A lot of people that're not willin to wait have been buyin up AMD RX 500 series and Vegas, since they've come down so much and most people play on 1080p.  They're great for that, while also bein good bang for your buck.  I purchased my EVGA 1070ti FTW2 8gb when the RTX cards were announced, so it dropped down to $480, then two weeks later a EVGA GTX 1080 DT 8gb came down to $430; afterwards, the prices have spiked to equal or higher than the RTX cards, which isn't worth it ($600+).


I would recommend an RX 570 4gb for somethin dated and 1080p gamin from Medium-low Ultra settings in most games, then upgradin the entire system when you're able to.  If you like AMD, then their Ryzen 3rd gen. should be released this year (possibly), then you can purchase a Navi and AMD Ryzen processor at the same time and upgrade everything all at once.

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56 minutes ago, Lloyd said:

Hi All,


How might I be able to determine what the optimum gpu is for a particular cpu? In the sense of not surpassing the point of diminishing returns?


In my specific example, I have an Intel NUC7i5BNH, equipped with an i5-7260U. What would be the best available gpu for this system? I have my eye on he AORUS Gaming Box with the RTX 2070, would this be overkill?


The best GPU to get is the one that you can afford, fits in the chassis, and doesn't require a new PSU. When I bought a GTX 1080, I had to buy a new chasis because using the GPU in the old one would have required removing the entire 3.5" hard drive bay. RTX seems like overkill for a dual-core system unless you intend to replace the rest of the system later.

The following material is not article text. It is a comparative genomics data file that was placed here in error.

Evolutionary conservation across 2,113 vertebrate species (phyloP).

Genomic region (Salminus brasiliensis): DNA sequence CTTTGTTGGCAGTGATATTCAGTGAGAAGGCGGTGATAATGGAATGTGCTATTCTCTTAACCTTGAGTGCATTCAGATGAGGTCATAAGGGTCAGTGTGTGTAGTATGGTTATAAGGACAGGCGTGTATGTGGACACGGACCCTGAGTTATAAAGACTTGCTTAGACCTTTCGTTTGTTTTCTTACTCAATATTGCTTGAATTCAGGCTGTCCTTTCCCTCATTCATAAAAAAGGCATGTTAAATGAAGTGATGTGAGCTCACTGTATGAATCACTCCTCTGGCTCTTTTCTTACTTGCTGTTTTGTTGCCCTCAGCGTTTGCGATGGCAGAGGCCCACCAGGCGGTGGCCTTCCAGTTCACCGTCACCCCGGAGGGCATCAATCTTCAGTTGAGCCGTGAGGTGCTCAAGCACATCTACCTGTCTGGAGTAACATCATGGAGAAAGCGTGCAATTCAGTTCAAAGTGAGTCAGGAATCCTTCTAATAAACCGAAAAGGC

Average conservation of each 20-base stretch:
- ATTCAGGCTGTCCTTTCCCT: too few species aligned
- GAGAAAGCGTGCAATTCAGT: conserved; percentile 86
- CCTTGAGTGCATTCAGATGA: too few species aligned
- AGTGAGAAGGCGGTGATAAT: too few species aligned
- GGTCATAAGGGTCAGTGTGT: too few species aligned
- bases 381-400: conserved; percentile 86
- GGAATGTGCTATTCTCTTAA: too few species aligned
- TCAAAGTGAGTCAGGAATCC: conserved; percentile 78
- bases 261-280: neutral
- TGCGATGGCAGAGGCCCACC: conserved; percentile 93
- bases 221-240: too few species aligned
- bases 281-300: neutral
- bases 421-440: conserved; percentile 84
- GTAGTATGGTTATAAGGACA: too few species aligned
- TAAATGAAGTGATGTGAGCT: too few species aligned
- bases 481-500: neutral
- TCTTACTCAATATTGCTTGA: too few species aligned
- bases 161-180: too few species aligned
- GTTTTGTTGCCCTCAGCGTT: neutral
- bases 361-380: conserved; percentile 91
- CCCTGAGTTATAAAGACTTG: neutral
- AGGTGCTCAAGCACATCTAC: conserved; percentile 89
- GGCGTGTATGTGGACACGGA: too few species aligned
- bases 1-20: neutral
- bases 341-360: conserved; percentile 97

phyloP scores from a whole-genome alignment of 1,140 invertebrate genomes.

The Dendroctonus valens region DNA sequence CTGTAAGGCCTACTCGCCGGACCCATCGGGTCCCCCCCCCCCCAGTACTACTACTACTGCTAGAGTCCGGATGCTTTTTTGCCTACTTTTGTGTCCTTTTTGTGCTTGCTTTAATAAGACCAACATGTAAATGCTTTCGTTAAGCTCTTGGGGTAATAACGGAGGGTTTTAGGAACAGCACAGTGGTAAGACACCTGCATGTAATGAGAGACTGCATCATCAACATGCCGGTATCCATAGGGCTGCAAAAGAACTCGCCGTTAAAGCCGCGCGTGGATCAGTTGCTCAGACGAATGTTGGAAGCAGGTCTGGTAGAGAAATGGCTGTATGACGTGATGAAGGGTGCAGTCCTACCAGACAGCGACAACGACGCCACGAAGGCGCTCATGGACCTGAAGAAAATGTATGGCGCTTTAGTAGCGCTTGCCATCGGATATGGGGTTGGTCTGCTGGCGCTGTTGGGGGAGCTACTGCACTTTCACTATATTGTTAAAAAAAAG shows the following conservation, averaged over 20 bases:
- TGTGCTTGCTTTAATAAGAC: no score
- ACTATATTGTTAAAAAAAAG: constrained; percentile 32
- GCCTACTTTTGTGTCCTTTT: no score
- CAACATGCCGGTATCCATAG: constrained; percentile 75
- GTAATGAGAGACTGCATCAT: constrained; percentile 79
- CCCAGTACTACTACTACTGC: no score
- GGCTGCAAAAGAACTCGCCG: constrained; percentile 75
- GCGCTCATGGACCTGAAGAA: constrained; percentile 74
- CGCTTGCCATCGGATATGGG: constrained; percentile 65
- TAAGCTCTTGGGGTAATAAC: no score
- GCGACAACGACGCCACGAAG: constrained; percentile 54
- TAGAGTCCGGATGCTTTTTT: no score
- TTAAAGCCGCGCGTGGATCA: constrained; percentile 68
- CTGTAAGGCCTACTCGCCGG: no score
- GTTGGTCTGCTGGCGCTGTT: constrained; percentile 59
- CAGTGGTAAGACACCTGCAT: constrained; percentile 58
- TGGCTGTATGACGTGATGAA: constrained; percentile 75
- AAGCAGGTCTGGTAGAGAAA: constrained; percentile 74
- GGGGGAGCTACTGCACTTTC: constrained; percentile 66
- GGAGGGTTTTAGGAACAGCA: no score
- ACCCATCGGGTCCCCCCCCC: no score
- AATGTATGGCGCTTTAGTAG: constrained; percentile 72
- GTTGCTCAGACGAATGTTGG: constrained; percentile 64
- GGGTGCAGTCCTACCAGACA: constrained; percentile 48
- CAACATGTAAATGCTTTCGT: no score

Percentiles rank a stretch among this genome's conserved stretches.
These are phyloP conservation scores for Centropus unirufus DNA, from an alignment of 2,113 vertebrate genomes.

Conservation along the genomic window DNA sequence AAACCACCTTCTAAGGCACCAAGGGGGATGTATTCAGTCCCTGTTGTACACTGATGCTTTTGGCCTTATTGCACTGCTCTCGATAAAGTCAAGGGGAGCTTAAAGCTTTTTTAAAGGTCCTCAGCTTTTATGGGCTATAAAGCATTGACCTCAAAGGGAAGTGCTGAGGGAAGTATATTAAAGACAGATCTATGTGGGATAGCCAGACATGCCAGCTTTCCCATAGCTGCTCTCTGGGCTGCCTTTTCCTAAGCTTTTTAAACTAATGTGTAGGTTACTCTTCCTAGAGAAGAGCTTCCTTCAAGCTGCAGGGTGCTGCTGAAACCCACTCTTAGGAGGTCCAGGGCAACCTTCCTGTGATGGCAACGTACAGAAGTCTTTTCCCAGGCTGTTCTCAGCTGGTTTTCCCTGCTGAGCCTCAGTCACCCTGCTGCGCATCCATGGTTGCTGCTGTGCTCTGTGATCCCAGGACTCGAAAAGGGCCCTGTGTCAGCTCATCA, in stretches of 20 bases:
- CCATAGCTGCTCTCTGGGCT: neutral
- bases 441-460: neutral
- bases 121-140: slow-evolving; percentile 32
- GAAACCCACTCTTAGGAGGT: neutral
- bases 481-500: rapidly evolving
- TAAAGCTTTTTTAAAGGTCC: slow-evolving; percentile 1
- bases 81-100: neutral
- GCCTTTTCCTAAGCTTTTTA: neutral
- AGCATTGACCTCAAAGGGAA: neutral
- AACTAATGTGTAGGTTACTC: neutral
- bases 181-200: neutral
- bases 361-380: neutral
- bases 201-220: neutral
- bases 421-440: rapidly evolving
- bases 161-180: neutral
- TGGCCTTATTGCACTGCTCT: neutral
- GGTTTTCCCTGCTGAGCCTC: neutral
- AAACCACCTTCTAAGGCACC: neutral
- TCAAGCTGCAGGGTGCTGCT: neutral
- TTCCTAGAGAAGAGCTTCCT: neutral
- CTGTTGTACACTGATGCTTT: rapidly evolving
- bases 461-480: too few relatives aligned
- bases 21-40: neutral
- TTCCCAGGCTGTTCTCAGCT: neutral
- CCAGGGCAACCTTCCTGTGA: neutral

nVidia is no longer producing drivers for chips earlier than Maxwell notebook platforms, so it's reason to believe that they may stop supporting all GPU's older than the 700 series sometime soon. I'd probably stick with trying to get a 1050ti/1060 (which are Pascal) if you want a new card, otherwise try to grab an older 970 if you can get a good deal on one. Those are all relatively in the same performance bracket and can do 1080p easily with most games that aren't high-end. 


On the other hand, if you want to plug a 4K monitor in, don't even bother with an older GPU. 4K gaming is something of an issue at present because in most games the GTX 1080 (non-Ti) falls just a little short of 4Kp60. The Ti can usually make up that difference, but this is with present games that actually have a 4K render, not a 1080p render upscaled to 4K. So if you want to game at 4K, you'd want a much better CPU to go with it. If you only want to game at 1080p, then a gtx 1070 is more than suitable, and a gtx 980 is still viable and leaves you some headroom. If you are doing video stuff... next gotcha.


Video encoding on the GPU is apparently not-that-good on NVidia cards prior to Pascal, and nVidia really decided to make sure the RTX beats the x264 encoder in OBS. So that's only one advantage to the RTX on a NUC, the GPU can do a much better job for streaming. But this is not really a justifiable reason to purchase a RTX over the previous GTX cards.